“Sammā-samadhi – right concentration.  Mere concentration is not the aim of this technique (Vipassana); the concentration you develop must have a base of purity.  With a base of craving, aversion, or illusion one may concentrate the mind, but this is not sammā-samadhi.  One must be aware of the present reality within oneself, without any craving or aversion.  Sustaining this awareness continuously from moment to moment – this is sammā-samadhi.”  The discourse summaries – page 9

The 10 armies of Mara


Sense-desires (Karma) are your first enemy,
The second is Aversion - Arati,
The third is Hunger and Thirst - Khuppipasa,
The fourth is Craving - Tanha,
The fifth is Sloth and Torpor - Thina-Middha,
The sixth is Fear - Bhaya,
The seventh is Doubt - Vicikicca
The eight is Detraction and Obstinacy - Makkha-Thambha,
The ninth is Profit - Labha, Praise - Siloka,
Honour - Sakkara, and ill-gotten Fame - Yasa.
The tenth is the extolling of oneself and the contempt of others.[5]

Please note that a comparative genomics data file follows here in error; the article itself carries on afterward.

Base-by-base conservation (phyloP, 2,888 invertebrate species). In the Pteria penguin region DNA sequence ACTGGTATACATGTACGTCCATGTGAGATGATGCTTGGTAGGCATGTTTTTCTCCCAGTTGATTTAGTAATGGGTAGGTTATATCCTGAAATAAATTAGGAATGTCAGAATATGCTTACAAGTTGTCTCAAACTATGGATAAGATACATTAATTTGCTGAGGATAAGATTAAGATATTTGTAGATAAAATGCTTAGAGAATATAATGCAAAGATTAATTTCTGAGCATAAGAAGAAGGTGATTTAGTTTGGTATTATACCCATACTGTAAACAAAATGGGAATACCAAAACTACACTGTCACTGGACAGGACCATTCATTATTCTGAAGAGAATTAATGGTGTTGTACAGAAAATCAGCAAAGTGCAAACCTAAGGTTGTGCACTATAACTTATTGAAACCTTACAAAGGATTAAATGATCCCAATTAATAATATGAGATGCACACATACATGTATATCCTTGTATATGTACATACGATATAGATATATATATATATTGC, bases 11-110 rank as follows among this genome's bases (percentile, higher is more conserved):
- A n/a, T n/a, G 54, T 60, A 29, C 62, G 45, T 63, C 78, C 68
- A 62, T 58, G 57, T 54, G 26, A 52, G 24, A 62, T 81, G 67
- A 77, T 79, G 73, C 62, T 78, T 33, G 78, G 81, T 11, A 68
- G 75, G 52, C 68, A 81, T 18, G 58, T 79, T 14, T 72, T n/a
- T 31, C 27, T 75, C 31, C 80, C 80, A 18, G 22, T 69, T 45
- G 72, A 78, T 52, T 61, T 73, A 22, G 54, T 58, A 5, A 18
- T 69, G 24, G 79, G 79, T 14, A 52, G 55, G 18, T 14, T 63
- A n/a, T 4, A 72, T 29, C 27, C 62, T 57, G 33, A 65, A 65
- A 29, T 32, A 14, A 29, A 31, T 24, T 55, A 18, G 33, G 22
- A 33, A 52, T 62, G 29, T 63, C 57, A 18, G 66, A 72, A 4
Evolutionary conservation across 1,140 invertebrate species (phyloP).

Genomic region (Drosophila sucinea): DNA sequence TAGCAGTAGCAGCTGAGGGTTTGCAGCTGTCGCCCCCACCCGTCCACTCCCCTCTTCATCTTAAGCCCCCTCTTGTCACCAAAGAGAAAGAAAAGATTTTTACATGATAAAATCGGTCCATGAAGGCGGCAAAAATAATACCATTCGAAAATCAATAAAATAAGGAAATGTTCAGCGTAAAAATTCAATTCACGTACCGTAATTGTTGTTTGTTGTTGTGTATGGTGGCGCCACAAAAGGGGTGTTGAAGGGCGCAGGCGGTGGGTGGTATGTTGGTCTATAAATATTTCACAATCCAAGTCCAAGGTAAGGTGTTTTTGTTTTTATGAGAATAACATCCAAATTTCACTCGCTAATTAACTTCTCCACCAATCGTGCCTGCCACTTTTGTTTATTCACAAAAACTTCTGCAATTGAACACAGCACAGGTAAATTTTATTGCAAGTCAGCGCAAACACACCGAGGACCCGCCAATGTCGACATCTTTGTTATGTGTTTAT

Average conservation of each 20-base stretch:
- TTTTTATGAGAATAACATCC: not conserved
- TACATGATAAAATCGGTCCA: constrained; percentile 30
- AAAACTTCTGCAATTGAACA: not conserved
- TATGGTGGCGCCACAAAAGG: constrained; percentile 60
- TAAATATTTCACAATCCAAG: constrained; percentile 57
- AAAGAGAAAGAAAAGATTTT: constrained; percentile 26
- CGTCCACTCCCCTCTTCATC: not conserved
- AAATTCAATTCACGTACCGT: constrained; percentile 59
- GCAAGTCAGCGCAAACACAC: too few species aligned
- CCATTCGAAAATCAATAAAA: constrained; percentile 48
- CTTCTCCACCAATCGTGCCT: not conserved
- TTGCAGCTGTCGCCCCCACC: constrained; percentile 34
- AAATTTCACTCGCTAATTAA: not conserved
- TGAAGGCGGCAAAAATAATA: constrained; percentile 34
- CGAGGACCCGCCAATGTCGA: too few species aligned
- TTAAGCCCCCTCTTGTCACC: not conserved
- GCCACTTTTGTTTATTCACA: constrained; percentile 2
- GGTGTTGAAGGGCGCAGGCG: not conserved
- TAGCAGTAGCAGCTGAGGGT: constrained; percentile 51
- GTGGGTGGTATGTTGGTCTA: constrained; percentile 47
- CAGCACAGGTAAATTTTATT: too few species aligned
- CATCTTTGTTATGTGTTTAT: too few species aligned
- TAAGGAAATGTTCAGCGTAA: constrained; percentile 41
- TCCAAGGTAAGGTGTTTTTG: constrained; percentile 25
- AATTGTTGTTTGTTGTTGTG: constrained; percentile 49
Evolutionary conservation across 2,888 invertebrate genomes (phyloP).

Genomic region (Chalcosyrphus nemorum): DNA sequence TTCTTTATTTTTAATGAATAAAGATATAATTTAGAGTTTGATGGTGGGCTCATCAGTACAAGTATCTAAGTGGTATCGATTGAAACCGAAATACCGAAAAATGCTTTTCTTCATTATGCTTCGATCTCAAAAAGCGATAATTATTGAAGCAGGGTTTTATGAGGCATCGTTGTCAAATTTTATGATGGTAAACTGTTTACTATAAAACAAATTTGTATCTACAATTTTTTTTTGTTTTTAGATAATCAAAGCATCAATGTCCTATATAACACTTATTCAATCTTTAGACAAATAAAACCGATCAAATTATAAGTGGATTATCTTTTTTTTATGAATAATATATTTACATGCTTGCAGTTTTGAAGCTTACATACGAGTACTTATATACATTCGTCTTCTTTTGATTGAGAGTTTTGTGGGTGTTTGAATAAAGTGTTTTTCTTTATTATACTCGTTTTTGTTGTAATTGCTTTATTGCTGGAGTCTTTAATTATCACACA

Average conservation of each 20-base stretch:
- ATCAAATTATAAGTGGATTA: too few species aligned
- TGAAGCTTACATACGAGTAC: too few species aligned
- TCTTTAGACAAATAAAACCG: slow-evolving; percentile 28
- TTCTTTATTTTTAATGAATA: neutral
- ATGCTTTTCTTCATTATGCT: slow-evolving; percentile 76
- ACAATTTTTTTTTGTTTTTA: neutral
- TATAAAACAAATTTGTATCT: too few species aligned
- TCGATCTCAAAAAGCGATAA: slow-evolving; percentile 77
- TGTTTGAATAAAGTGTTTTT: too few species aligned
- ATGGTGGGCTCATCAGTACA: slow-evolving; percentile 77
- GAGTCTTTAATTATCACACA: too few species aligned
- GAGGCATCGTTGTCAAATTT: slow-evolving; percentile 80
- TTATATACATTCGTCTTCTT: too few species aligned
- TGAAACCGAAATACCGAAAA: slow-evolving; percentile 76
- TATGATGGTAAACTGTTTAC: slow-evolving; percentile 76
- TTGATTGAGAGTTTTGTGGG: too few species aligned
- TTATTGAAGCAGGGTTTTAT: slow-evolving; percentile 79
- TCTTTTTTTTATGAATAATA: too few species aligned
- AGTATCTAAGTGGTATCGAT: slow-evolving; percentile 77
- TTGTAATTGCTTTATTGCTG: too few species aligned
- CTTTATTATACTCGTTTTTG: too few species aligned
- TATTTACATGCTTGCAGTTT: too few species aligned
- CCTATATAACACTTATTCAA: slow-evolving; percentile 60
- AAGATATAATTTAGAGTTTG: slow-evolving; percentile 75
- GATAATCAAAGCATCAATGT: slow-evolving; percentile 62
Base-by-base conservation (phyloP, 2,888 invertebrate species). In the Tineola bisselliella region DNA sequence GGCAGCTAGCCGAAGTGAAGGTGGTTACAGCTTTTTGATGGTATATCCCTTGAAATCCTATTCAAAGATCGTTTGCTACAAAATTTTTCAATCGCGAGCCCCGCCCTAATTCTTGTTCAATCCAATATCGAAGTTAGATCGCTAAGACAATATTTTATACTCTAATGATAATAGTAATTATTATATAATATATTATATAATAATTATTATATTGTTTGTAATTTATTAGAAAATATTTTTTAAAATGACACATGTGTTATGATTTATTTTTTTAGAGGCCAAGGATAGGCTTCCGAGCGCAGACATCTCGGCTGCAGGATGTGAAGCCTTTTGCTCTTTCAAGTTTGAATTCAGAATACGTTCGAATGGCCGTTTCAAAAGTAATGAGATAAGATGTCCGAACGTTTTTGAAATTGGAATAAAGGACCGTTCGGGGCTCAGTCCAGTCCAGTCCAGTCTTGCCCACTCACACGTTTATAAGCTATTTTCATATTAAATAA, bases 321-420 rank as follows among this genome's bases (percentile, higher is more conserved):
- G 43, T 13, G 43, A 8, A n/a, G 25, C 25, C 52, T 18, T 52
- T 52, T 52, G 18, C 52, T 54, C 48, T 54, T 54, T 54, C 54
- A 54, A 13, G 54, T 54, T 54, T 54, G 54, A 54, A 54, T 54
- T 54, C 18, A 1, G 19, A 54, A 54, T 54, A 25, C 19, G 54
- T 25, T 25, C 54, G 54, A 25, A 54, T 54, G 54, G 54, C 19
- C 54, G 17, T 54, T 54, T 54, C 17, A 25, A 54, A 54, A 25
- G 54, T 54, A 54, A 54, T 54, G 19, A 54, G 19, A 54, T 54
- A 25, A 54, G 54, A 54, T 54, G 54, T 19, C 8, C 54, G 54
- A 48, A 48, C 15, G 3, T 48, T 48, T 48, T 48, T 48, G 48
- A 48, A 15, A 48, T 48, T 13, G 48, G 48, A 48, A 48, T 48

Mindfulness begins with an intention to be aware of the reaction mechanism of the mind.  How do you react to red lights, bank line-ups, good news, bad news, etc.  By being aware of your thought process you can observe and catch the reaction while it is happening and stop the cyclical reactive mechanism from dictating your reactions for you, which are only based on past programming.  This smoothing out of the flow of consciousness frees you from the general habitus that keeps you locked in a predictable and automatonic persona.  Become a witness to your own life.  Pay attention to how you do things.

Meditation calms our minds and makes it easier for us to pay attention to the reality around and within us. Meditation breaks through the masks that have built up as our identity. It helps us see through our defenses and connect with unacknowledged and unloved aspects of ourselves. It opens us to higher mind and the voice of intuition. We can consciously choose meditation as a way to become more aware of who we truly are. If we don’t take the initiative to open to our authentic selves, we can be certain that deep challenge and pain from life experience will push us to awaken. "Meditation helps me feel the shape, the texture of my inner life. Here, in the quiet, I can begin to taste what Buddhists would call my true nature, what Jews call the still, small voice, and what Christians call the holy spirit." -- Wayne Muller

Practice of Concentration Training